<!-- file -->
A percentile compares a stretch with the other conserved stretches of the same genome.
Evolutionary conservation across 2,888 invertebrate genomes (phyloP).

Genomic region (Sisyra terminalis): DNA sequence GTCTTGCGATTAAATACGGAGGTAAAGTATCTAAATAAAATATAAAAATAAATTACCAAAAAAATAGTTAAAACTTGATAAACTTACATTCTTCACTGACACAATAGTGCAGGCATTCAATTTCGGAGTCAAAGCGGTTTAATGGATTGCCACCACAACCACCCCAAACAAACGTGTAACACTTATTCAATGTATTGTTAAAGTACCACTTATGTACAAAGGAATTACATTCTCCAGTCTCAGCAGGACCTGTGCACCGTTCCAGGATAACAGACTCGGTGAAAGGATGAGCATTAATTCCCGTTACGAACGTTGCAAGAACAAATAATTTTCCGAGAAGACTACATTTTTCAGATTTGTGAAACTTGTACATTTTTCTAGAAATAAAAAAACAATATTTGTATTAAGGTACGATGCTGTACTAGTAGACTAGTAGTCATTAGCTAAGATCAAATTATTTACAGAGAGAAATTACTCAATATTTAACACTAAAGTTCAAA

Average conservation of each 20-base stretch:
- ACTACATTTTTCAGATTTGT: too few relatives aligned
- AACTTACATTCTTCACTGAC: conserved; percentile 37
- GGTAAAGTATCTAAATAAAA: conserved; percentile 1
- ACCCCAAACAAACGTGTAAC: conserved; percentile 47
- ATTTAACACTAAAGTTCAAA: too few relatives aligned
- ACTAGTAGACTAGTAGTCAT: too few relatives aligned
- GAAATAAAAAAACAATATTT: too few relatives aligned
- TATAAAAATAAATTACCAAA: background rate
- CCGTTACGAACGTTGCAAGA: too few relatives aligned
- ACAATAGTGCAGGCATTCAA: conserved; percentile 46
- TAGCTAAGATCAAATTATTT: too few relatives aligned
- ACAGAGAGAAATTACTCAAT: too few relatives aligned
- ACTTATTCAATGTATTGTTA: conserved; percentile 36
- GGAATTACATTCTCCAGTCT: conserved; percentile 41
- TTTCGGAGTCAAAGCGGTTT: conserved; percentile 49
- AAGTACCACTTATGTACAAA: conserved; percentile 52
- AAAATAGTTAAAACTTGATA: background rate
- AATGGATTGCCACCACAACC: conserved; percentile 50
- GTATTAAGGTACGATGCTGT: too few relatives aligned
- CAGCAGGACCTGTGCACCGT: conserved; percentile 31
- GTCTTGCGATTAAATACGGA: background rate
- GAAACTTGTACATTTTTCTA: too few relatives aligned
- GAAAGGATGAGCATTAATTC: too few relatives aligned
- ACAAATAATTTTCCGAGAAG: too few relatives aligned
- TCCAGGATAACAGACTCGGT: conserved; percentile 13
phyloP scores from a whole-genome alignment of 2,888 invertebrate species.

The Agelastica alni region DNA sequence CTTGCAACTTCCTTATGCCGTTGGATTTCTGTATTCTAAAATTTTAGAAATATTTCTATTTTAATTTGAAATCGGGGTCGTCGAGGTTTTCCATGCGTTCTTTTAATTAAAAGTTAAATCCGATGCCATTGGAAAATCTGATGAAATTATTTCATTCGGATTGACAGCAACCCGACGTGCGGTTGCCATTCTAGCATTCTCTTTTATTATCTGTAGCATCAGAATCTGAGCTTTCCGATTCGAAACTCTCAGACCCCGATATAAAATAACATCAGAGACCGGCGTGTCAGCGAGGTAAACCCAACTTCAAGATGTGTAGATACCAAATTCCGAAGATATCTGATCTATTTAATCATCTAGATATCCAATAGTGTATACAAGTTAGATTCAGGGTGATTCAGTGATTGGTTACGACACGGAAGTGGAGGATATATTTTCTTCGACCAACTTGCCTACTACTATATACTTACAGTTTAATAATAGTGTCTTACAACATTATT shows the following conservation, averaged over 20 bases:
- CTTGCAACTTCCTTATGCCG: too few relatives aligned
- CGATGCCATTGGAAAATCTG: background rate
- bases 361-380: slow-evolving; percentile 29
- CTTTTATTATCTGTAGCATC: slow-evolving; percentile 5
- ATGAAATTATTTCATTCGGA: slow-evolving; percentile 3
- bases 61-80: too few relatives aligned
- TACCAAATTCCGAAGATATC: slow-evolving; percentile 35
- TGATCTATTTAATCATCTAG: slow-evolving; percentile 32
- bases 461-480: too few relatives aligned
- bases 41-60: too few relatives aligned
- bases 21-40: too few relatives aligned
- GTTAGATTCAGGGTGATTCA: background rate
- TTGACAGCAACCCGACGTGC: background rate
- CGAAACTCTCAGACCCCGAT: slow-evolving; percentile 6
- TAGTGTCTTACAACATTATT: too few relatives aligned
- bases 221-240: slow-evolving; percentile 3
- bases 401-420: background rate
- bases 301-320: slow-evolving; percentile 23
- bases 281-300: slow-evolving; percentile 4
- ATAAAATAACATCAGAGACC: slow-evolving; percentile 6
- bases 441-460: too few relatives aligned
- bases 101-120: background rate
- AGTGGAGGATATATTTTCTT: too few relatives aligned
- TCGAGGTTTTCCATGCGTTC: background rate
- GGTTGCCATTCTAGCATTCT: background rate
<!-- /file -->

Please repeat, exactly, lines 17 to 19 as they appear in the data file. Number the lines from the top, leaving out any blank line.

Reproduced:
- ACTTATTCAATGTATTGTTA: conserved; percentile 36
- GGAATTACATTCTCCAGTCT: conserved; percentile 41
- TTTCGGAGTCAAAGCGGTTT: conserved; percentile 49